One possible solution was a KLICKfix adapter that bolted to the steering tube, below the handlebars, however I wondered if this plastic support for my handlebar bag would be up to the weight of a camera, two lenses and miscellaneous other items, especially on these rough New England roads. The failure of one of the brackets on my handlebar mount this summer confirmed my fears.
In the course of my searching, I had come across the so-called French-style handlebar bags, which are designed to rest on a small rack above the front wheel, and traditionally attach to the handlebars, or to a décaleur affixed to the stem. This lowers the load and brings it closer to the bicycle, thus improving the handling and balance. Since the load is supported from underneath it is also more stable and secure. This all seemed so sensible to me, but these accessories are rather pricey. My research led me to Velo Orange which carries its own line of French-style bags, racks and décaleurs at a somewhat more reasonable price.
I chose, for my purposes, the Velo Orange Grand Cru Handlebar Bag and the Pass Hunter Front Rack with Integrated Décaleur.
|Velo Orange Grand Cru Handlebar Bag and Pass Hunter Front Rack|
|Velo Orange Grand Cru Handlebar Bag -Front quarter-view showing large front pocket.|
|rear quarter-view showing small back pockets.|
The top cover sports a generously-sized clear-view map pocket.
The top cover opens conveniently facing the rider for easy access.
The Grand Cru Handlebar bag easily contains my camera insert with room to spare for a few odds and ends.
The insert holds my camera , two lenses, and a few odds and ends.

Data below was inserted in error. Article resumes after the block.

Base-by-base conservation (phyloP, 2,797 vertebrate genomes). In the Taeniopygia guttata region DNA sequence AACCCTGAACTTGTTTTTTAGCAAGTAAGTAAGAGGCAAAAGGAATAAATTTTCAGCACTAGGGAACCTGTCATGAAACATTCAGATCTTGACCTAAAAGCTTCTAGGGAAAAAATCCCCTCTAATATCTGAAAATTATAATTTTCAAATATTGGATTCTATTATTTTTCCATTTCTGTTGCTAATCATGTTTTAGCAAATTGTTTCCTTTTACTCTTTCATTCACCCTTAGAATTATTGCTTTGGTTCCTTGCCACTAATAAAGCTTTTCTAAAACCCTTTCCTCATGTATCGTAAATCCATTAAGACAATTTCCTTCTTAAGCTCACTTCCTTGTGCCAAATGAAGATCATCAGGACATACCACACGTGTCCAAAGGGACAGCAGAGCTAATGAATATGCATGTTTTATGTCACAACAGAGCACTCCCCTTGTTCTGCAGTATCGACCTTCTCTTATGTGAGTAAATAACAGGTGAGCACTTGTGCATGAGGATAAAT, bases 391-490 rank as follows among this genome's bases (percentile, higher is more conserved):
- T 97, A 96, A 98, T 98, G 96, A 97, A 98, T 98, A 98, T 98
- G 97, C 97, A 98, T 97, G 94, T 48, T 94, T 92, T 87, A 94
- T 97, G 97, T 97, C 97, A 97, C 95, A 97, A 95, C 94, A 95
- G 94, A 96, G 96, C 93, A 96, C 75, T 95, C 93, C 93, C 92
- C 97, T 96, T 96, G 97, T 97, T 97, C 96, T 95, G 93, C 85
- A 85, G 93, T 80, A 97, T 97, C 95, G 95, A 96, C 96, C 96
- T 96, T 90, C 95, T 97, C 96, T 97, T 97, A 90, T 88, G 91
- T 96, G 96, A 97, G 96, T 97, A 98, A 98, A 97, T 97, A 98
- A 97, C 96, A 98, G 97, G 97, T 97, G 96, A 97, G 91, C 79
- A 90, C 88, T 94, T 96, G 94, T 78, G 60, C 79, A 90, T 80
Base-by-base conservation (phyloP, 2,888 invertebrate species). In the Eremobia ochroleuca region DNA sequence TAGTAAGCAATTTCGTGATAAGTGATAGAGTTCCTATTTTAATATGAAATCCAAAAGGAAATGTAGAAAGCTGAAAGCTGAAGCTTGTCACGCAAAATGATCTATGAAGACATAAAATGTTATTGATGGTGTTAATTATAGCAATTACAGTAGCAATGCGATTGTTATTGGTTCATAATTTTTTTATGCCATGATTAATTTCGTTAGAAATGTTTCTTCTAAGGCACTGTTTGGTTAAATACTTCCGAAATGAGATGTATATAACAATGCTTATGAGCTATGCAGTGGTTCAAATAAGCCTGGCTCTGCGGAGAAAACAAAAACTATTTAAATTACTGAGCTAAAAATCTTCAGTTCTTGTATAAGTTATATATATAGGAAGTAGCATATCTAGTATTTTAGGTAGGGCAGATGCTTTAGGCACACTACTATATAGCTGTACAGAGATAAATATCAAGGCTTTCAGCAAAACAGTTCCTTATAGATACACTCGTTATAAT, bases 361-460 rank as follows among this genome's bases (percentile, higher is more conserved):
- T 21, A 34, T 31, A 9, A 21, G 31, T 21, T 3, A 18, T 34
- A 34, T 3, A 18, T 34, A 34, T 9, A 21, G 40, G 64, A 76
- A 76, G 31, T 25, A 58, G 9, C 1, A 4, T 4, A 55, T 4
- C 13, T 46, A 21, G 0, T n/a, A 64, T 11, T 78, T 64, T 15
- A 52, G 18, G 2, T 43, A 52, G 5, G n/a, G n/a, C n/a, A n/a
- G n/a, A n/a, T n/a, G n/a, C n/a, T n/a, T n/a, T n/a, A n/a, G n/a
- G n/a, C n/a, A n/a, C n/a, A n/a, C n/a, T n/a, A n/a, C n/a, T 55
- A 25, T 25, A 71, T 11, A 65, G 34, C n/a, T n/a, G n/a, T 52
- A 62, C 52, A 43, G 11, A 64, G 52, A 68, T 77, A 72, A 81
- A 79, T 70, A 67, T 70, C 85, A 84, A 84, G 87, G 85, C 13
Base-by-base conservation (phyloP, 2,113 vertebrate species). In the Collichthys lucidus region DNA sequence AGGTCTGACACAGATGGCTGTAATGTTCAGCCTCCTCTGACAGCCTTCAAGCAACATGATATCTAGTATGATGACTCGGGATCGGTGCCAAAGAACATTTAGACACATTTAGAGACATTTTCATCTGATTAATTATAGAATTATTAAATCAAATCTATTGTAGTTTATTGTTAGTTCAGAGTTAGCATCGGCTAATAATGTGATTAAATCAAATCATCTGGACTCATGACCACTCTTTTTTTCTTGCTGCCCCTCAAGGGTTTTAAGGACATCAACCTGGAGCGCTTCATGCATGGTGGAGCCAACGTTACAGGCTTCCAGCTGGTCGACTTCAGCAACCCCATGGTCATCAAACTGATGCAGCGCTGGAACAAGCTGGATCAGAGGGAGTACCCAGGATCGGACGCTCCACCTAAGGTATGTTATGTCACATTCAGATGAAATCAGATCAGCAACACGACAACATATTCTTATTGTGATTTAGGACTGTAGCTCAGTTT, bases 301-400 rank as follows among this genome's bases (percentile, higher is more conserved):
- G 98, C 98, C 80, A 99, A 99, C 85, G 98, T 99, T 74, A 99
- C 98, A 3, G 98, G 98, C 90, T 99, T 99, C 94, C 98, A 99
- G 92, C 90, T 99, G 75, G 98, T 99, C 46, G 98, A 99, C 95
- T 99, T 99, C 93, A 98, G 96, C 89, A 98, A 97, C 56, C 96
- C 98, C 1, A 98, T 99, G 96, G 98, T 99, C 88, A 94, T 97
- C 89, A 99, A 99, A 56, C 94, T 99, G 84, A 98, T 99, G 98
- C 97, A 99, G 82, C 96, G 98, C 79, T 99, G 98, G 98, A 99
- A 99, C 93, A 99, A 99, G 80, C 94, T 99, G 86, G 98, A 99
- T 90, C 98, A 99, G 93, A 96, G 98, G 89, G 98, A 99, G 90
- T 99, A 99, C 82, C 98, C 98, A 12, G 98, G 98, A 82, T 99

The bag rests on this small front rack. The Pass Hunter rack has an integrated décaleur -- a device to which the top of the bag is attached to steady the bag, yet leave the handlebars unencumbered.
|Velo Orange Pass Hunter Front Rack with Integrated Décaleur|
The Pass Hunter rack support struts bolt to the cantilever brake bosses via included double-ended cantilever bolts.
The rear support strut of the Pass Hunter rack bolts through the hole in the middle of the fork crown. On my bike this hole had a threaded boss at the rear, which I had to drill out. I had read horror stories of failed and/or mickey-moused installations of this rack. Luckily for me, everything lined up the way it should, and came together very neatly. The rack tilts backward slightly. I could have used spacers between the rear strut and the fork crown to correct this, but I like the bag leaning in toward me a little, so this is perfect for me.
Here's a comparison shot of how much lower and further back the weight is carried with a French-style décaleur bag versus the popular handlebar quick-mount bags of today. Steering and security are much improved. I think it's esthetically better-balanced as well.
Looking forward to my next picturesque bike ride!